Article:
By: Too many to list—check out the review.
The Story: If Arrows wants in so bad, you should at least give him the honor of hazing him.
The Review: If anything proves that relentless flash and glam can’t make up for ill-conceived, incomprehensible storytelling, it has to be the Garry Marshall-Katherine Fugate series of star-studded, holiday-themed films, Valentine’s Day and New Year’s Eve. Despite being veritable cornucopias of tabloid regulars, these easily count as some of the least watchable films of the decade, completely lacking in personality, depth, and novelty.
Justice League may be the Valentine’s Day of comics right now. Eight months after its explosive premiere, the title may still be selling like hotcakes, but it has failed to establish a consistent tone or agenda for itself. Somehow, having six of the most iconic heroes of all time (plus Cyborg) in one convenient bunch has resulted in the most pedestrian storylines and the flattest of group dynamics. True, their image of friendship was intended from the start as a public face, but surely Geoff Johns doesn’t mean to subject us to their bland interaction forever.
Perhaps this issue signals a turn for the better. If the League as a unit lacks personality, Green Arrow has a dripping surplus, practically enough to make up for his would-be colleagues. His shameless attempts to impress the Leaguers in hopes of getting an invitation to join them is quite entertaining for his audacity. After the team defeats Amazo, Arrow doesn’t hesitate to point out his contribution to the battle: a single arrow protruding from the android’s left buttock.
Arrow’s boldness has the effect of bringing out the League’s collective straight man, making them more enjoyable to read than they’ve ever been. Even Green Lantern’s obnoxiousness rubs a bit better when not directed at his own teammates. He tells the emerald archer, “If Batman sprains his ankle, we’ll call you.” He then whispers to Batman, “Totally lying. We wouldn’t call him.” Batman replies with an ambiguous “Thanks.”
If the League’s treatment of Green Arrow seems cold, they have good reason—other than Arrow’s incessant persistence (“So what do you say? Am I in?” In response, they leave him on a deserted road some miles outside of town.). Some of them already have bad history with him (read: Aquaman), but all of them share a dark experience of letting in just anybody onto the team, particularly ones who can psychically ferret out all their secrets and ghost it out of there.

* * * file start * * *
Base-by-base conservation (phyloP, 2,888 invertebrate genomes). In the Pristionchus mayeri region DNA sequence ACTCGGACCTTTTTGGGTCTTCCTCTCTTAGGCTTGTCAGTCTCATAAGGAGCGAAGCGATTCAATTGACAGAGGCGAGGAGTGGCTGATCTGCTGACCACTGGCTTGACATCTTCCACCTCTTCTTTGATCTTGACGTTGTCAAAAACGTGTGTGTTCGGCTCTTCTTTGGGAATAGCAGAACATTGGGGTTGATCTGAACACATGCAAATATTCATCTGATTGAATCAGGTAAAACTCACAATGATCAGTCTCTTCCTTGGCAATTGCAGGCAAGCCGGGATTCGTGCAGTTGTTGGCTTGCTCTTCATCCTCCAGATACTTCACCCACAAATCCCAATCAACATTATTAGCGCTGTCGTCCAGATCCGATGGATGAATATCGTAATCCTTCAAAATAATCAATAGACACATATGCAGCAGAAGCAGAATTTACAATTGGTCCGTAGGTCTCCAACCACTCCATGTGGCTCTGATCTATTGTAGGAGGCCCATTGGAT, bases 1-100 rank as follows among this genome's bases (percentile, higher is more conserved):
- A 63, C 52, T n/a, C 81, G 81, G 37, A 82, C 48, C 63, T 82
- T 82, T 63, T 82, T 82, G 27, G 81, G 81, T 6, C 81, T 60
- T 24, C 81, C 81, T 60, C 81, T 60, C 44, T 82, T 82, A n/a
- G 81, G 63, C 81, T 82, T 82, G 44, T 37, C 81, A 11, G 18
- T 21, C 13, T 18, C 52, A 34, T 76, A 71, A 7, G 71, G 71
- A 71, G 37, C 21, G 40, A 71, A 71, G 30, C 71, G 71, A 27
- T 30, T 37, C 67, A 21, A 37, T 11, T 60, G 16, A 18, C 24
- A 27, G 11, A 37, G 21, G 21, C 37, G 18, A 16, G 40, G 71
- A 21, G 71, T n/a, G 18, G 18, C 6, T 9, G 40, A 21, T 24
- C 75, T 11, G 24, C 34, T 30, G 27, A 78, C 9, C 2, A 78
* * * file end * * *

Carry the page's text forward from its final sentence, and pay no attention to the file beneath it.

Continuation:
Carlos D’Ando and Joe Prado have similarly cartoony styles which mesh well and do much to bring out the comedy of the script. Their style of facial expressions is Amanda Connor-esque, which is high praise indeed, and they invest Arrow with so much charm that even his smirks come off rather winning. As for Ivan Reis, well—he’s such a superstar that it’s no surprise he gets to draw the two-page splash of the League taking on DC’s most famous Martian, which should probably go down as one of the best moments for the character in this renewed universe.
As for the back-up, it moves Billy’s story one step forward, introduces us to his supporting cast (all the adopted kids you saw back in Flashpoint #1), and once again straddles him between being unlikable and sympathetic—though mostly unlikable. How can you like a kid who makes a little girl in coke-bottle glasses (who’s wearing multi-colored leggings, for heaven’s sake) cry? Gary Frank’s ultra-humanistic art (with Brad Anderson’s rich colors) spackles over the cornier, more distasteful parts of the script, however, and convinces you there are depths to be explored in these clichéd kids: the big shy one, the nerd, the troublemaker, the motherly one, the cute innocent).
Conclusion: Who knew that the addition of a completely obnoxious, self-involved archer would actually lead to one of the most readable issues of this series in a while? If Johns can build on this, we just might have a worthy League title on our hands.
- Minhquan Nguyen
Some Musings: “I’ve got a power ring and you shoot arrows.” Oh, really, Green Lantern? You have a power ring? Because you haven’t mentioned it—in, like, half an hour.
- You can clearly see why Arrow is a corporate bigwig as he makes the hardest possible sell of himself, kissing Wonder Woman’s hand while reciting his offensive specs: “Over thirty different types of arrows—from cryo-bombs to good old-fashioned razor-tips—so we both bring a lot to the table.” By “we” he means him and Green Lantern, by the way.
Filed under: DC Comics, Reviews Tagged: | Alex Sinclair, Amazo, Aquaman, Arthur Curry, Barry Allen, Batman, Billy Batson, Brad Anderson, Bruce Wayne, Carlos D'Ando, Clark Kent, Cyborg, DC, DC Comics, Freddy Freeman, Gabe Eltaeb, Gary Frank, Geoff Johns, Green Arrow, Green Lantern, Hal Jordan, J'onn J'onzz, Joe Prado, Justice League, Justice League #8, Justice League #8 review, Martian Manhunter, Mary Batson, Oliver Queen, Princess Diana, Shazam, Steve Trevor, Superman, The Flash, Victor Stone, Wonder Woman